November 14, 2009
On the eve of Obama’s first trip to Beijing, there has been talk about whether he should raise the human rights issue. Here’s my take on this. Obama should address human rights in China by recognizing the progress made by Chinese NGOs. After all, he knows what it’s like to be a Chinese NGO.
In an article he wrote in 1988 titled “Why Organize? Problems and Promise in the Inner City”, Barack Obama recounts an episode in which a public school aide says she can’t understand why he, a college graduate, would go into community organizing. Obama asks her why. Her response: " 'Cause the pay is low, the hours is long, and don't nobody appreciate you."
She could have been describing what it was like working for a Chinese NGO which face not only problems with raising funds, but also lack of legitimacy and respect from the government, business community and society at large.
As a former community organizer, Obama has a natural connection to Chinese NGOs, and he should play on it when addressing the human rights issue in his upcoming trip to China. Thus, rather than criticize China’s human rights record, which he will probably not do publicly, he could meet with grassroots NGO leaders and recognize their efforts. Moreover, in his meetings with Hu Jintao and Wen Jiabao, he could take the time to commend them for encouraging NGOs and other social organizations to play a bigger role in addressing many of China’s environmental and social problems.
Normally, China’s NGOs work quietly on the margins, educating people on China’s tremendous environmental problems, helping migrant workers recover back wages, integrating mentally challenged youth into the community, and counseling women in abusive relationships. But NGOs and volunteer groups played a very public role in the relief and reconstruction effort following the massive Sichuan earthquake in 2008. You might say 2008 was the coming-out year for Chinese NGOs and volunteers who showed many in Chinese society were willing to lend a hand to address China’s many social and environmental problems. Obama could mention these efforts to Hu and Wen as a way to bring the value of NGOs to Hu and Wen’s attention.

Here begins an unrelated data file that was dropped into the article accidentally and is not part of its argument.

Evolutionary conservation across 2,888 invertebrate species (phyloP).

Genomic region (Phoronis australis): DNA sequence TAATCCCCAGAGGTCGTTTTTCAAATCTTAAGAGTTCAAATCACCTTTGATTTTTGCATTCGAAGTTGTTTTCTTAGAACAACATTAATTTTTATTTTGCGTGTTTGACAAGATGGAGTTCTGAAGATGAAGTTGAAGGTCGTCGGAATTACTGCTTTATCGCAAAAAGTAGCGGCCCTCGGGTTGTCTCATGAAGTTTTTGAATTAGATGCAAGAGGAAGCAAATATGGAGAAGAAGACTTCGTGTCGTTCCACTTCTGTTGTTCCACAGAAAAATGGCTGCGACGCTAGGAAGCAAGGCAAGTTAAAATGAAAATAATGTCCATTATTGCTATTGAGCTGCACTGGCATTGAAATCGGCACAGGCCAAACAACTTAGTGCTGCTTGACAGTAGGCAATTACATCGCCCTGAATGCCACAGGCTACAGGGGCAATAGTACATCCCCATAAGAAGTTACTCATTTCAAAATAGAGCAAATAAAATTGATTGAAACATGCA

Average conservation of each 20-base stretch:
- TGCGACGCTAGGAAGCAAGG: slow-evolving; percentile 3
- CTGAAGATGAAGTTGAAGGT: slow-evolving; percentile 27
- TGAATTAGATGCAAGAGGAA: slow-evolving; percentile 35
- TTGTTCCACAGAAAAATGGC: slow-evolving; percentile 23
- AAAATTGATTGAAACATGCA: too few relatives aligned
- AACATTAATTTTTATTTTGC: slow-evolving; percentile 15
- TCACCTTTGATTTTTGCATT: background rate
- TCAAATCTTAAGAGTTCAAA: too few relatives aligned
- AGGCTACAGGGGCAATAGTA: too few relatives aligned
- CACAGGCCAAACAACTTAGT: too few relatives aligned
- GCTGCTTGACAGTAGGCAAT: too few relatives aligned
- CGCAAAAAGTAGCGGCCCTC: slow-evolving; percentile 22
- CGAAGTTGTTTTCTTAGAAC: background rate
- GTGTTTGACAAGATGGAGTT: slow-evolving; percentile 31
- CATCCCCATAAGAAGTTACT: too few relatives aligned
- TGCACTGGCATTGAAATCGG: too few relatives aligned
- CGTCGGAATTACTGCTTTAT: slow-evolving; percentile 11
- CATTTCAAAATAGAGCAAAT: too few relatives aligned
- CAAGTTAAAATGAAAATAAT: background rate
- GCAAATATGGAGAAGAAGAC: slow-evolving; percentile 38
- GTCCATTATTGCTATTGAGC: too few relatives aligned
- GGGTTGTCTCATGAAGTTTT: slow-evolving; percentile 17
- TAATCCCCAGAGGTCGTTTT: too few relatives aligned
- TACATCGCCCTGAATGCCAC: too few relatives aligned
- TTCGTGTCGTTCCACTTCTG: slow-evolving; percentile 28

Obama’s mention of China’s NGOs would of course be symbolic. But his actions and words, no matter how small, would mean the world to them. His support would give NGOs a measure of recognition at the highest levels of the Chinese government, and encourage NGOs to move forward, despite political and legal obstacles, and lack of support and recognition from the government, businesses, and society at large.
As a former community organizer, Obama knows NGOs need all the encouragement they can get.
There is also evidence that praising China for progress they’ve made, is more productive than harping on their shortcomings. In 1996, Carter wrote a letter to Jiang Zemin about his delegation’s favorable assessment of the ongoing village election experiment. Soon after, Jiang began to pay more attention to village elections and lending them his support. Obama could do the same for China’s NGOs.